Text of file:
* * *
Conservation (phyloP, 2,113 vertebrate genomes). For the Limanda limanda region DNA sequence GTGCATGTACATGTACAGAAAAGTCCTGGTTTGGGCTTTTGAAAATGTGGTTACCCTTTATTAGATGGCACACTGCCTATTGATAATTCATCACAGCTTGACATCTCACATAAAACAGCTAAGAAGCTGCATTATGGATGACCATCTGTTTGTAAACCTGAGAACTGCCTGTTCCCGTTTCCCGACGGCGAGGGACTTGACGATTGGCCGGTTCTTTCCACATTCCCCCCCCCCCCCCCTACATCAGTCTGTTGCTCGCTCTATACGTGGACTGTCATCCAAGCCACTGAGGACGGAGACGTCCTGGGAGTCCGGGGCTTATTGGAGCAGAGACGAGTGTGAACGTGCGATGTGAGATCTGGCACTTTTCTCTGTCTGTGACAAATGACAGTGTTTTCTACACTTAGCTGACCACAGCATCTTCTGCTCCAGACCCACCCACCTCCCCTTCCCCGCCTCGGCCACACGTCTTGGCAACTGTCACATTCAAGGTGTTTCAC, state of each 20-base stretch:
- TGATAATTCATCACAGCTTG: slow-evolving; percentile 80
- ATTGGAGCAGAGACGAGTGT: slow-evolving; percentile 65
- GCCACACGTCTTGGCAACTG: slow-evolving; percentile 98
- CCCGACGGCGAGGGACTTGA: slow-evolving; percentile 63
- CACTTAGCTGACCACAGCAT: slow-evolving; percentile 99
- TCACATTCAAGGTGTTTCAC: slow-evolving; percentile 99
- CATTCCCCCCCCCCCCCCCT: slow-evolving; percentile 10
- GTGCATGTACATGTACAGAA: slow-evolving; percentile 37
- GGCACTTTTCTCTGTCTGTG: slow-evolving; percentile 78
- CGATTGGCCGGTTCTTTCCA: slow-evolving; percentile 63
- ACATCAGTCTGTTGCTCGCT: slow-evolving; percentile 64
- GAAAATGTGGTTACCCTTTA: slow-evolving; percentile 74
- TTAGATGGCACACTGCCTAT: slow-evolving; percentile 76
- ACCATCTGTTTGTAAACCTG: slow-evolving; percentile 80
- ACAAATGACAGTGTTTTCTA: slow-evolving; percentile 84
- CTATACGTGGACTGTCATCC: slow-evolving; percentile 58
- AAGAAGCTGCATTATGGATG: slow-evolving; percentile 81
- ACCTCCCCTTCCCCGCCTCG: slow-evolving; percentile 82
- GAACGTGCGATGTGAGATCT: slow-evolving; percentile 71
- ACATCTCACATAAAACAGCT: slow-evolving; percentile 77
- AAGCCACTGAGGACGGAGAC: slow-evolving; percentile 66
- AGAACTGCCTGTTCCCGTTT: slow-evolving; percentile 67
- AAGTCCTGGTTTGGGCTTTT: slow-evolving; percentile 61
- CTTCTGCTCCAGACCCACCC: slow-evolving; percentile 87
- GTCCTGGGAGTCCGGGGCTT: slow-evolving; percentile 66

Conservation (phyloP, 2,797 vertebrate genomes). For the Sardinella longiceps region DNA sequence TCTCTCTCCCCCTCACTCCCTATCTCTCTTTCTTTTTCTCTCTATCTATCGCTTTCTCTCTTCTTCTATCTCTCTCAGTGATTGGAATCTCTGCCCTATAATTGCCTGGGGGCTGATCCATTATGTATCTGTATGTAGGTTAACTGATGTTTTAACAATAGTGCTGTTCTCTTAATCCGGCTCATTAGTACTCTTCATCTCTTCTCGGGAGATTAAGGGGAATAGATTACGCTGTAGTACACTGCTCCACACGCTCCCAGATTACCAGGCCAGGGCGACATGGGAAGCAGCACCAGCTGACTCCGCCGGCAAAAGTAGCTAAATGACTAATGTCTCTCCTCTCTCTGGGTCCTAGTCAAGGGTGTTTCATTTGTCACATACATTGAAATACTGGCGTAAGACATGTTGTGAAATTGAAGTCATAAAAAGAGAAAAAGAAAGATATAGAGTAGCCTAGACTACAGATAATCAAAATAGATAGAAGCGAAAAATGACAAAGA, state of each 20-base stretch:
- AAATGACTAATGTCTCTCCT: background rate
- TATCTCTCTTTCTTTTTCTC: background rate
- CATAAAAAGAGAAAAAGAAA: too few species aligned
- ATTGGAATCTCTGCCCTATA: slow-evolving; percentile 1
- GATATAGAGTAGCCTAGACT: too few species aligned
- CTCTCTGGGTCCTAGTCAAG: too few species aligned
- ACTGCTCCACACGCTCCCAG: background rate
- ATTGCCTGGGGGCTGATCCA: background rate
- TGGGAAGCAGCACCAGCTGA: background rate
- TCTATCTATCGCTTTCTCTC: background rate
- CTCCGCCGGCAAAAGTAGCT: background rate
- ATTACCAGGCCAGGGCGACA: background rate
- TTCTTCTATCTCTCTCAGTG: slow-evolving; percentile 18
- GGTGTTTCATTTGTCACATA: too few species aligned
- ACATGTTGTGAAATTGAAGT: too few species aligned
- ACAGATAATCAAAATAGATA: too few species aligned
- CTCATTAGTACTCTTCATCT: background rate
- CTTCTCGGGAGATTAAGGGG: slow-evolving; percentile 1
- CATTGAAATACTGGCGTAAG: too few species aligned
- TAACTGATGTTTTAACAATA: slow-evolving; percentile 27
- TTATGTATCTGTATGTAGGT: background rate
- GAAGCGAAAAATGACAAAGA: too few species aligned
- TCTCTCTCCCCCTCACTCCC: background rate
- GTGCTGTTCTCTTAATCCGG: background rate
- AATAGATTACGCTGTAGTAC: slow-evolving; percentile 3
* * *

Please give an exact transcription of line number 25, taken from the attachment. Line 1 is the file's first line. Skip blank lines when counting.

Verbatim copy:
- CTTCTGCTCCAGACCCACCC: slow-evolving; percentile 87